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80s Mainstream Films: A Commercial/Artistic "Sweet Spot"?

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80s Mainstream Films: A Commercial/Artistic "Sweet Spot"?

Old 01-11-11, 09:32 PM
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80s Mainstream Films: A Commercial/Artistic "Sweet Spot"?

It was said in an video interview with Oliver Stone that the worst thing that can happen to a culture where art is mainly divided between schlock marketed for mass consumption and snobby art films that maybe 12 people on Earth can enjoy. Binary thinking perhaps, but there's a kernel of truth in there. Personally, it seems that films are mainly divided into 3 camps: Indie; Oscar-bait; and Mall Products (with the occasional "LOTR" and "Dark Knight" bridging the divide.)

If the belief that "good art lasts" then the commercial films of the 1980s seem to me to have it all over the last 10 years or more. The 80s (before films were test marketed to death) films seemed fresher in ideas, took more risks, and ultimately seemed to be talked about as much and referenced TODAY, as much any film that's come out this last week. Example: what's the hotter commercial property directed by Steven Spielberg? "Jurassic Park" or "Raiders of the Lost Ark"?

Is this just a generational thing?

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Old 01-11-11, 09:42 PM
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Re: 80s Mainstream Films: A Commercial/Artistic "Sweet Spot"?

Something like Raiders is pretty iconic for me. I'm 34, and grew up watching those movies. Jurassic Park is a movie I actually remember seeing in the theater, whereas Raiders was just always there...

Who's to say what movies will make an impression 20 years from now. But I'm sure that younger people out there have some different memories of movies like Jurassic Park than I do. And I think there are plenty of movies that take "risks" these days, and the only reason we remember the good movies from the 80s is because they were, well, good. There was plenty of garbage too. Quality stuff will last and I think there has been plenty of quality lately.
Old 01-11-11, 09:54 PM
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Re: 80s Mainstream Films: A Commercial/Artistic "Sweet Spot"?

Jurassic Park is kind of curious to me. At the moment it's too new to be considered any kind of a "classic" or anything like that, whereas as Raiders is considered a classic by most people.

I love both movies and love Spielberg in general, but I wonder if Jurassic Park will ever reach the "classic" status that Raiders has.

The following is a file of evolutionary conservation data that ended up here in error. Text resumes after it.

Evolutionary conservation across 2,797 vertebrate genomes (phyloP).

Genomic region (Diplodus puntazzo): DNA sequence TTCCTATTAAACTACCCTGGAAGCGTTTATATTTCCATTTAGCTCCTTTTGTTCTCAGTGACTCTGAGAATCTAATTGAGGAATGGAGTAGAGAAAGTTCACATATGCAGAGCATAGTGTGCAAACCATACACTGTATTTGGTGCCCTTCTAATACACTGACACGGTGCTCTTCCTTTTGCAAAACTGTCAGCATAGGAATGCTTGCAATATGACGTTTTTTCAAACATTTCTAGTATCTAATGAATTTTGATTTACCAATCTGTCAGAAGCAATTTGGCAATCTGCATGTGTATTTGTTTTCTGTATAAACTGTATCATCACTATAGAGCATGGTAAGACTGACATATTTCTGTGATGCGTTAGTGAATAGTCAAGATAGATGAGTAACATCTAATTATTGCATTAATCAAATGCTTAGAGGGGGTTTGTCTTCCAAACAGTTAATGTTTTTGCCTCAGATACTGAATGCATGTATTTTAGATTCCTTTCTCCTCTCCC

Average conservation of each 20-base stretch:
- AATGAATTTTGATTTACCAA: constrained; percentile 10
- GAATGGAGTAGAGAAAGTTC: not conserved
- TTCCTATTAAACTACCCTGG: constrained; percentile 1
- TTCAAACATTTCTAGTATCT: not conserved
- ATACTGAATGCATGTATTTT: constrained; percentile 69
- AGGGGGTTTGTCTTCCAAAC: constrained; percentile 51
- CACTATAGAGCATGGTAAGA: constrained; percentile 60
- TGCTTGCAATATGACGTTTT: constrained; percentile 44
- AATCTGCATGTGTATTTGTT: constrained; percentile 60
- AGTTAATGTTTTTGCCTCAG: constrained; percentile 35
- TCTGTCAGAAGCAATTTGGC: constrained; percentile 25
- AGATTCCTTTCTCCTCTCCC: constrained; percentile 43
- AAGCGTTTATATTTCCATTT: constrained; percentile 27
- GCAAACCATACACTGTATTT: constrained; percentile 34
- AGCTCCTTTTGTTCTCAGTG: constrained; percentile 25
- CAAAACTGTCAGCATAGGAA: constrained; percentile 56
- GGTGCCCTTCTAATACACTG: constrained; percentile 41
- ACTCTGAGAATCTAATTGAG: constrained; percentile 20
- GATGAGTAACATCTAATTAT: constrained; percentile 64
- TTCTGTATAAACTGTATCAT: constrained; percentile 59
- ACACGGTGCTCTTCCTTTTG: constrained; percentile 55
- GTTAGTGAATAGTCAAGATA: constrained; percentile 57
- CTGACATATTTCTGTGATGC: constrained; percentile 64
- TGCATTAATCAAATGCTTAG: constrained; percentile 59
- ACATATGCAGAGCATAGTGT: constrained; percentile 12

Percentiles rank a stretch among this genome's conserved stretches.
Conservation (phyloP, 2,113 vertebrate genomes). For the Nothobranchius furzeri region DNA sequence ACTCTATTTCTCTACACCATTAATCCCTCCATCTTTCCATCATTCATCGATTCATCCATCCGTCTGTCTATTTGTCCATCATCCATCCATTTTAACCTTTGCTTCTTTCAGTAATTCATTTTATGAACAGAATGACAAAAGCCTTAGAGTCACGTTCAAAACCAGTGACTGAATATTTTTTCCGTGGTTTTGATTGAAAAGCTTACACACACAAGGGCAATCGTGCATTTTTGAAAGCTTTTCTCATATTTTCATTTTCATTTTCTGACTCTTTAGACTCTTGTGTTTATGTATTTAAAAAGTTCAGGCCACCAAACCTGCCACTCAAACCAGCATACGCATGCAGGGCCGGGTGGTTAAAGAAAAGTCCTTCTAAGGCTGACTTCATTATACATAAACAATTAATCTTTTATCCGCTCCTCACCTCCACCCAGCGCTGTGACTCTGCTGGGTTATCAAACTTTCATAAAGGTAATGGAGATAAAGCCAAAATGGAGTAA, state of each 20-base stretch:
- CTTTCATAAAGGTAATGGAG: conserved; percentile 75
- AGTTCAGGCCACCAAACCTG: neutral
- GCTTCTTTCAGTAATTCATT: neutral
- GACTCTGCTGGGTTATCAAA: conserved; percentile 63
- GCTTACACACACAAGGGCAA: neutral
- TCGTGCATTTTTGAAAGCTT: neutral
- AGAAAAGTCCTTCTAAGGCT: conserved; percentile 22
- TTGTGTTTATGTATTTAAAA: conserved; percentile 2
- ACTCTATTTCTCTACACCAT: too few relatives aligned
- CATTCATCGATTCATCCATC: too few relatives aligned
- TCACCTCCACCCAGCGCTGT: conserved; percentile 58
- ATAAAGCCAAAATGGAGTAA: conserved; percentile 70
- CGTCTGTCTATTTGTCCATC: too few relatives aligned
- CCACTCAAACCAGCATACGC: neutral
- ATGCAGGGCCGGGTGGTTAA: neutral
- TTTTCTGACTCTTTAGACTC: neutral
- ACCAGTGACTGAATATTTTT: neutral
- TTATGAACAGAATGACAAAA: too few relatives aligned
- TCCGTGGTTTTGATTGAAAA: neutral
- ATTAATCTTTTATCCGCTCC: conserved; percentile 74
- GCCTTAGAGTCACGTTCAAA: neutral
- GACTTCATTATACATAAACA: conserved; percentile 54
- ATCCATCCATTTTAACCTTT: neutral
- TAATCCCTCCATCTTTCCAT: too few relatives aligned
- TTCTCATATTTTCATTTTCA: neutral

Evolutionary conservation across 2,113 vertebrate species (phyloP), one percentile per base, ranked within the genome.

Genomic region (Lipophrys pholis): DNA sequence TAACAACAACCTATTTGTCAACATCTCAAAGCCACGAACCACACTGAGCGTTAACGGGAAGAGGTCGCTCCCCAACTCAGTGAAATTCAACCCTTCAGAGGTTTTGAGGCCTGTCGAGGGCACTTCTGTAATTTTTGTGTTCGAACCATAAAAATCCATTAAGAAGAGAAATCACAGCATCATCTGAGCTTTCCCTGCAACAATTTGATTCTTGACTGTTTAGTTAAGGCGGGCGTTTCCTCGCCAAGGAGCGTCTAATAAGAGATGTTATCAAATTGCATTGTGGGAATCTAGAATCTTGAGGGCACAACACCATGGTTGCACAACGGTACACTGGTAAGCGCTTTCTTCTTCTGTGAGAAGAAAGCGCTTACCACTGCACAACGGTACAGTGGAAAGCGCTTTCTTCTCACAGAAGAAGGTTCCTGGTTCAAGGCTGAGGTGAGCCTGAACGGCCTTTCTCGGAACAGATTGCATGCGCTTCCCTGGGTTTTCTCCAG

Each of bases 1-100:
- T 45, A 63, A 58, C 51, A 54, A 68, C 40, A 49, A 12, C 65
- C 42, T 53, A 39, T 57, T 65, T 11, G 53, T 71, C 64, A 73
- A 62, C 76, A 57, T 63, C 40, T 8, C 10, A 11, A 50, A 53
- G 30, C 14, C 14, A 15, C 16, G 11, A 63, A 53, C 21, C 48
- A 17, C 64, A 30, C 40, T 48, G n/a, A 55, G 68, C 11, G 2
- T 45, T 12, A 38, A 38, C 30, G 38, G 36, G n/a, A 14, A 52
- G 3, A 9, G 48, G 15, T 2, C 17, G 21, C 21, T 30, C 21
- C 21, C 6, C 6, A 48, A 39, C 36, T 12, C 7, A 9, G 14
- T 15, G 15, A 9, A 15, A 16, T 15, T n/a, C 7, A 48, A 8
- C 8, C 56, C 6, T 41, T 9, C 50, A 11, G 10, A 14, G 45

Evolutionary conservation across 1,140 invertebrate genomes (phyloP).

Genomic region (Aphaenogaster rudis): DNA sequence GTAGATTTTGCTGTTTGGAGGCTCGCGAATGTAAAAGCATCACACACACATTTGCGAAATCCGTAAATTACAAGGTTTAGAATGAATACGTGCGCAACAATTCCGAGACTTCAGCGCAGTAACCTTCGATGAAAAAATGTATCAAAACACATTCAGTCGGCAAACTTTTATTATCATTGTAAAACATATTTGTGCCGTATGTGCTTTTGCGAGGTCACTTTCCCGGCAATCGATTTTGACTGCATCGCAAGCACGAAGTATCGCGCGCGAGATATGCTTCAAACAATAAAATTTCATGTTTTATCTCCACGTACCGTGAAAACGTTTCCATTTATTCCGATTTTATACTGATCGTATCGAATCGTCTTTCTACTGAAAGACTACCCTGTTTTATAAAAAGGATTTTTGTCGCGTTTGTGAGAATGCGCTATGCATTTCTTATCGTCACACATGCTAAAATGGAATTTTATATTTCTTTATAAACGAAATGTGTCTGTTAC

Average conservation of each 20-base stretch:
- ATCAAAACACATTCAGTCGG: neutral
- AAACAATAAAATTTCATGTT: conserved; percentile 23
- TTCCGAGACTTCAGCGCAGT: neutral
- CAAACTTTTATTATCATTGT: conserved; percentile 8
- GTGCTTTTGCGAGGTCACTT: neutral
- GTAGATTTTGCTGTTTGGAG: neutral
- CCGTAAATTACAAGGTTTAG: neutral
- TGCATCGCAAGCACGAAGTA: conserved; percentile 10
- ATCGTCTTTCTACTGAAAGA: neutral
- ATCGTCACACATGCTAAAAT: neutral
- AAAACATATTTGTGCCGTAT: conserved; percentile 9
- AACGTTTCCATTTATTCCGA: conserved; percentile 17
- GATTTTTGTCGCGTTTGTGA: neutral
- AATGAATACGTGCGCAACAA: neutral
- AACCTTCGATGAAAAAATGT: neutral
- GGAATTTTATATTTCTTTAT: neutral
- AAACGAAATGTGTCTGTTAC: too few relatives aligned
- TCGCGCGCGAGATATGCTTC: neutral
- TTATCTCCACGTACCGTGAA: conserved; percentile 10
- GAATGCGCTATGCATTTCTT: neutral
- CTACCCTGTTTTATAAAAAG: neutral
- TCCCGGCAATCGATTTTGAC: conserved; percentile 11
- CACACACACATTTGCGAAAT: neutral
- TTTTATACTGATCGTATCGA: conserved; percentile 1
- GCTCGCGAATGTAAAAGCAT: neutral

Like i said, I think Jurassic Park is still too new to be considered a classic even though Raiders is only 12 years older. Plus I think that Raiders didn't really bring anything new to the world of cinema. It was just a very good and very fun action/adventure movie. Jurassic Park brought all kinds of new technology and in many ways revolutionized movie making. But still, there are probably just as many or maybe even more iconic scenes in Jurassic Park than there are in Raiders. In another say 13 years when Jurassic Park will be 30 years old I just wonder how it'll be thought of.
Old 01-11-11, 10:22 PM
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Re: 80s Mainstream Films: A Commercial/Artistic "Sweet Spot"?

Jurassic Park will always be an exciting ride of a movie, but the "I can't believe what I'm seeing on the screen" factor that accompanied its release is long gone.

Raiders is just (and will always be) on another level in terms of a movie that is a thrill ride.
Old 01-11-11, 10:33 PM
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Re: 80s Mainstream Films: A Commercial/Artistic "Sweet Spot"?

Originally Posted by PatD View Post
It was said in an video interview with Oliver Stone that the worst thing that can happen to a culture where art is mainly divided between schlock marketed for mass consumption and snobby art films that maybe 12 people on Earth can enjoy. Binary thinking perhaps, but there's a kernel of truth in there. Personally, it seems that films are mainly divided into 3 camps: Indie; Oscar-bait; and Mall Products (with the occasional "LOTR" and "Dark Knight" bridging the divide.)

If the belief that "good art lasts" then the commercial films of the 1980s seem to me to have it all over the last 10 years or more. The 80s (before films were test marketed to death) films seemed fresher in ideas, took more risks, and ultimately seemed to be talked about as much and referenced TODAY, as much any film that's come out this last week. Example: what's the hotter commercial property directed by Steven Spielberg? "Jurassic Park" or "Raiders of the Lost Ark"?

Is this just a generational thing?
Yes...nostalgia plays funny games with your mind.
Old 01-11-11, 10:33 PM
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Re: 80s Mainstream Films: A Commercial/Artistic "Sweet Spot"?